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Top Glass Ten coming next week

Exclusive learning to cap off a decade

April 10, 2024  By Glass Canada Staff

Top Glass, Canada’s show for the architectural glazing industry, goes down for the 10th time  April 29 and 30 at the International Centre in Mississauga, Ont. The in-person conferences happen on April 30 in the lecture theatre adjacent to the exhibit hall. Admission and parking are free. The conference sessions are recognized for continuing education credits by most professional associations and attendees receive certificates of attendance to confirm their participation.

Here’s what you’ll find at Top Glass Ten.

April 29 Plant Tours
On April 29, the day before the regular show program, over 100 Top Glass attendees will tour the nearby facilities of major fabricators to see glass, facade and custom entrance fabrication up close. Registration for these tours filled up fast and is now closed.

Meet the Fabricators Panel


We’re going to talk about Canada’s glass industry with four people who know it best. Executives from four of Canada’s fabricators of glazed building facades will take the stage at Top Glass to tackle industry issues, share their insights into the trends that will shape the future, and take your questions about how the products you specify are made. It’s a peek behind the curtain guaranteed to boost your understanding of the architectural glass world.

For the Birds: Bird-friendly glazing design and trends
Amy Roberts, FGIA director of Canadian and technical operations

Many anti-collision measures aimed at preventing bird impacts are being utilized by designers and installers. Architecturally, they range from shutters to shades and netting to mesh screens. But what is even more exciting are the innovations in bird-friendly glazing itself. In this session, Amy Roberts, FGIA director of Canadian and technical glass operations, will address key topics related to bird-friendly glass including design considerations and trends for specifiers; the connection between energy requirements and bird-friendly requirements; the challenges of fabricating bird-friendly glazing; and what’s next for bird-friendly glass.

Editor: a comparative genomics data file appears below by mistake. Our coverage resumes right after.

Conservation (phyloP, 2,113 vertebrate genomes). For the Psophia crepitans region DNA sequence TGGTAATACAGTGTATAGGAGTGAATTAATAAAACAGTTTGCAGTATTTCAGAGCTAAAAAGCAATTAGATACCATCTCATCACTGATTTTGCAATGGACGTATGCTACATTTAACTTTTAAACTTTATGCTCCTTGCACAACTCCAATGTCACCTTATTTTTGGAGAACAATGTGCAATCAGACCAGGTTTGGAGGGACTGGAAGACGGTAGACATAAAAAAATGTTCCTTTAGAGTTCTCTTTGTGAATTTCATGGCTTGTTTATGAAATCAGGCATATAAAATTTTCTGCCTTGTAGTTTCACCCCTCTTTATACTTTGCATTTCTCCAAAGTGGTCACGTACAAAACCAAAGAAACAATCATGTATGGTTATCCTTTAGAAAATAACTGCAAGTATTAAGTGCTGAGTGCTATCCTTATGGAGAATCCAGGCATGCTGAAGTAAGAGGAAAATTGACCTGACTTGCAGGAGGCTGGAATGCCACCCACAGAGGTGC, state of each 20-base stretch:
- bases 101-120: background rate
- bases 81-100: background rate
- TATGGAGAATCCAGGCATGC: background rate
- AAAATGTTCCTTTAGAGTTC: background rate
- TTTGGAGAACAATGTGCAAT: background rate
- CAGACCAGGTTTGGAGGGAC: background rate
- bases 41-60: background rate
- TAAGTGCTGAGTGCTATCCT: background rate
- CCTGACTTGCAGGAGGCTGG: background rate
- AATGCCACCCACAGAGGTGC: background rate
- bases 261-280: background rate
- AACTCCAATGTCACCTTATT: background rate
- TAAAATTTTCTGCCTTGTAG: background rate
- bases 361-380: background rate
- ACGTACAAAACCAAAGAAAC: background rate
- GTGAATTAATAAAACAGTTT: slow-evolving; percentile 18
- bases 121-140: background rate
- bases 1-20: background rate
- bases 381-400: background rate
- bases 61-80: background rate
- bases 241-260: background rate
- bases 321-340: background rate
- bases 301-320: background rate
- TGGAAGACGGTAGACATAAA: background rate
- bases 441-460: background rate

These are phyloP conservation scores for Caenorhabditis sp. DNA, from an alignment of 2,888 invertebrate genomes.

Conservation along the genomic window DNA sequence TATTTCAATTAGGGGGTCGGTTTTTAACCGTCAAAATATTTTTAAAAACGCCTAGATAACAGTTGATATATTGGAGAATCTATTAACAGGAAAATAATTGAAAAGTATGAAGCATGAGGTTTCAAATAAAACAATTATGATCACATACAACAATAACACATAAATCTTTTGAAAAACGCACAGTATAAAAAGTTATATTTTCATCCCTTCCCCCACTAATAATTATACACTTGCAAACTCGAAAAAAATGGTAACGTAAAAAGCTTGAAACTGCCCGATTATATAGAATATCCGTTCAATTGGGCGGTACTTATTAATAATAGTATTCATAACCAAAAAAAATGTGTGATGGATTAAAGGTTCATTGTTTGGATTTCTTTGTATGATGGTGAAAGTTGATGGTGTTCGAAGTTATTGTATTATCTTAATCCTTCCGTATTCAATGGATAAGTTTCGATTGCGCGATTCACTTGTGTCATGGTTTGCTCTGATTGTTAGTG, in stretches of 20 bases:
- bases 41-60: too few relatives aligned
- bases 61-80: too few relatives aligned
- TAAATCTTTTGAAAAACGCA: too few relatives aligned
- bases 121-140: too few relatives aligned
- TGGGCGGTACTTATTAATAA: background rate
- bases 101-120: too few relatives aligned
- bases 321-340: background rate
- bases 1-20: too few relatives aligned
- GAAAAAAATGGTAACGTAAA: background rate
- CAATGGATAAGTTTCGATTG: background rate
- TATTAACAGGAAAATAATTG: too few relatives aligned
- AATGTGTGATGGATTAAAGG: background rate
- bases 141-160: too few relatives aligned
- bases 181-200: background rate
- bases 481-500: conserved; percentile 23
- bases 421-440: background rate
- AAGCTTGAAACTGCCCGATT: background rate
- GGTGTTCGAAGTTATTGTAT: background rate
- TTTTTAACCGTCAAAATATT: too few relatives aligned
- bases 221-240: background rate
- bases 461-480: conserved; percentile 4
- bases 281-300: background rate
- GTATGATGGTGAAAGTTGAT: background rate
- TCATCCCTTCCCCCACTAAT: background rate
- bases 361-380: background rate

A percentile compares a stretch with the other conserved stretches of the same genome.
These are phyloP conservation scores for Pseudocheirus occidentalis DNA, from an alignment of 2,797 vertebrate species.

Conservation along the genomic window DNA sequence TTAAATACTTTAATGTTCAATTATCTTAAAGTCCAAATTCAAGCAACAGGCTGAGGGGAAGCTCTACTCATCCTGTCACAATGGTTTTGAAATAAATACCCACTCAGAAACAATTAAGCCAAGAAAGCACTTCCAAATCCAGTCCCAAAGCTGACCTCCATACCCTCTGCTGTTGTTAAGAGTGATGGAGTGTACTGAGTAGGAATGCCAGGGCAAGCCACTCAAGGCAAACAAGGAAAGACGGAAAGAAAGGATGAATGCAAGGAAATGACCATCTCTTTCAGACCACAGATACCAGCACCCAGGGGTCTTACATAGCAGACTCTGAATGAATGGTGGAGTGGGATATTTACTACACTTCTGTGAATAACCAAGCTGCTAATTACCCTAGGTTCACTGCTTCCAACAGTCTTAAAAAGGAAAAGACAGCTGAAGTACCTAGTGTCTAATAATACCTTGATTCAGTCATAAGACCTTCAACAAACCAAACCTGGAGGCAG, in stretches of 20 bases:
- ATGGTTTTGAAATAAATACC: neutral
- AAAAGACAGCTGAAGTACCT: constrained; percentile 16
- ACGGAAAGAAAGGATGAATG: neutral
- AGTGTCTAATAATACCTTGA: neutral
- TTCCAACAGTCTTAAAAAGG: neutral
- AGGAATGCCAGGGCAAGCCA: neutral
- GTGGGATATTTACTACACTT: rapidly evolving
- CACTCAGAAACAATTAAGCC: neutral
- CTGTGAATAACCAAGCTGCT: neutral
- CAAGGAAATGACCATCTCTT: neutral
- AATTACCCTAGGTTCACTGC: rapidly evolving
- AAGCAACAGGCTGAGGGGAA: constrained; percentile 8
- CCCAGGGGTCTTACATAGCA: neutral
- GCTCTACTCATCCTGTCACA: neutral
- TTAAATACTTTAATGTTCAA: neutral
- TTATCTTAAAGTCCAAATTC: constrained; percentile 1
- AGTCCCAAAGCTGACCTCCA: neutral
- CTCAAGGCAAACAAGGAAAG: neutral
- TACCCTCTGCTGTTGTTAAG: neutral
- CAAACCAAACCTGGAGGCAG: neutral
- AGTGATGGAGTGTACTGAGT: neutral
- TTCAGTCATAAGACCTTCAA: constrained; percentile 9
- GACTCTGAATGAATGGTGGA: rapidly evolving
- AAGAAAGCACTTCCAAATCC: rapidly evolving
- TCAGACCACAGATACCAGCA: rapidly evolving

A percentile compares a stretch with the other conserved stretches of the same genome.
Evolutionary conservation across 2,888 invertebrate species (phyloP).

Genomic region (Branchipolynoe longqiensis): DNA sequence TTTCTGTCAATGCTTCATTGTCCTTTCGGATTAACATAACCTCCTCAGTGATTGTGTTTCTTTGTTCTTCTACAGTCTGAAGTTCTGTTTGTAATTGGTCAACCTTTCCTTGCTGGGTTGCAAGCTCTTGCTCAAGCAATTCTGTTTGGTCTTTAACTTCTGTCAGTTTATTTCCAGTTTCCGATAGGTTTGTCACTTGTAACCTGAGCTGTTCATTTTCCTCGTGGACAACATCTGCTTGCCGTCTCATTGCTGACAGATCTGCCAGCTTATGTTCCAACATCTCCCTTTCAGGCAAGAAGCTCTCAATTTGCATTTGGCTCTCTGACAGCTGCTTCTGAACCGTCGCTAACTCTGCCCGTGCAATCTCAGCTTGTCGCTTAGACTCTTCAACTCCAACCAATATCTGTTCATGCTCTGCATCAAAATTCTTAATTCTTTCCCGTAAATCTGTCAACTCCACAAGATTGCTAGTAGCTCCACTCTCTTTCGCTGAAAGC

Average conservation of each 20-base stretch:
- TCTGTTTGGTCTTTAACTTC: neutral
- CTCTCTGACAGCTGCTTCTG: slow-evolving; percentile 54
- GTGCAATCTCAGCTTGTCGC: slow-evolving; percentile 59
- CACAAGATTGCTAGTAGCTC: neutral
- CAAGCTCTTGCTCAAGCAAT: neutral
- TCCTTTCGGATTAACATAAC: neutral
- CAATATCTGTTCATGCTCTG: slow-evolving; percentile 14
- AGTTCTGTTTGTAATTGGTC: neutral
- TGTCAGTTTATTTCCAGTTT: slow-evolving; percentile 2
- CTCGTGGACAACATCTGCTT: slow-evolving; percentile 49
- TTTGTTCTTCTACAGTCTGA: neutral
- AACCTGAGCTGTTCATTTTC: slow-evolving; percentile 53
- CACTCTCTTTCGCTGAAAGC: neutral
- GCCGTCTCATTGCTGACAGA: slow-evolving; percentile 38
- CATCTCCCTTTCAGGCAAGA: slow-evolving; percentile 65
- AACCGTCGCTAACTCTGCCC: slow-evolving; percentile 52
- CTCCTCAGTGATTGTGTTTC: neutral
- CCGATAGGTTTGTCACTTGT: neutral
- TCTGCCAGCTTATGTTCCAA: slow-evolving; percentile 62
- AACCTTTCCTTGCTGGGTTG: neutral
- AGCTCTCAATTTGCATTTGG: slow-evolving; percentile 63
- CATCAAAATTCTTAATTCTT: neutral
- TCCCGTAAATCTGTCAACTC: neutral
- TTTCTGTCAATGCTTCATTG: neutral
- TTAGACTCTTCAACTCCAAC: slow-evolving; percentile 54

Cross-Country Codes and Standards Roundup
Terry Adamson, Fenestration Canada technical director

From his perch atop Fenestration Canada’s technical services department, Terry Adamson has the advance scoop on upcoming changes to the codes, standards, regulations and laws that govern how we build glazed facades. In this presentation, he gives us an overview of the main regulations controlling the energy performance of Part 3 building envelopes in the various jurisdictions across the country and notes recent changes and coming updates. He will also note where shifting regulations are likely to change how facades need to be designed to meet code in the future.

Jennifer Davis

WZMH Recladding Guide: New envelopes for existing buildings on the path to net zero

Nicola Casciato, Design Principal, WZMH

Jennifer Davis, Architect, WZMH

Recladding older towers can make them more energy efficient, more comfortable, and more visually appealing. This approach can counteract the ‘flight to quality’ trend among tenants who many vacate older buildings in favor of newer ones that are amenity-rich and sustainable. Revitalizing older towers is a WZMH Architects core competency. Over the past several decades, we have developed and implemented a wide range of recladding options that dramatically improve not only tenant attraction and retention but also energy performance.

Nicola Casciato

The WZMH Recladding Guide outlines the ‘what, why and how’ of recladding and introduces WZMH’s suite of proven and customizable recladding solutions. We will present multiple case studies of completed commercial recladdings. Steps in the design process include analyzing the existing conditions, selecting appropriate systems, and detailing with the knowledge of construction means and methods for occupied buildings.

Looking toward the future, recladding is integral to achieving Net Zero for existing buildings. Not only does an existing building represent significant ‘sunk carbon’ compared to new construction, but a building’s systems can only be electrified if the envelope has excellent thermal performance. Based on in-progress ‘net zero deep retrofits’, WZMH will give insights into how architects, engineers and building owners can collaborate to realize ambitious sustainability goals.


OGMA Awards of Excellence

The Ontario Glass and Metal Association will present their 2024 Awards of Excellence to two outstanding members of Ontario’s architectural glass community. The Award for Design recognizes great concepts and esthetics in façade construction, and the Award for Execution recognizes a remarkable achievement in manufacturing, delivering and installing a major glazing project. •

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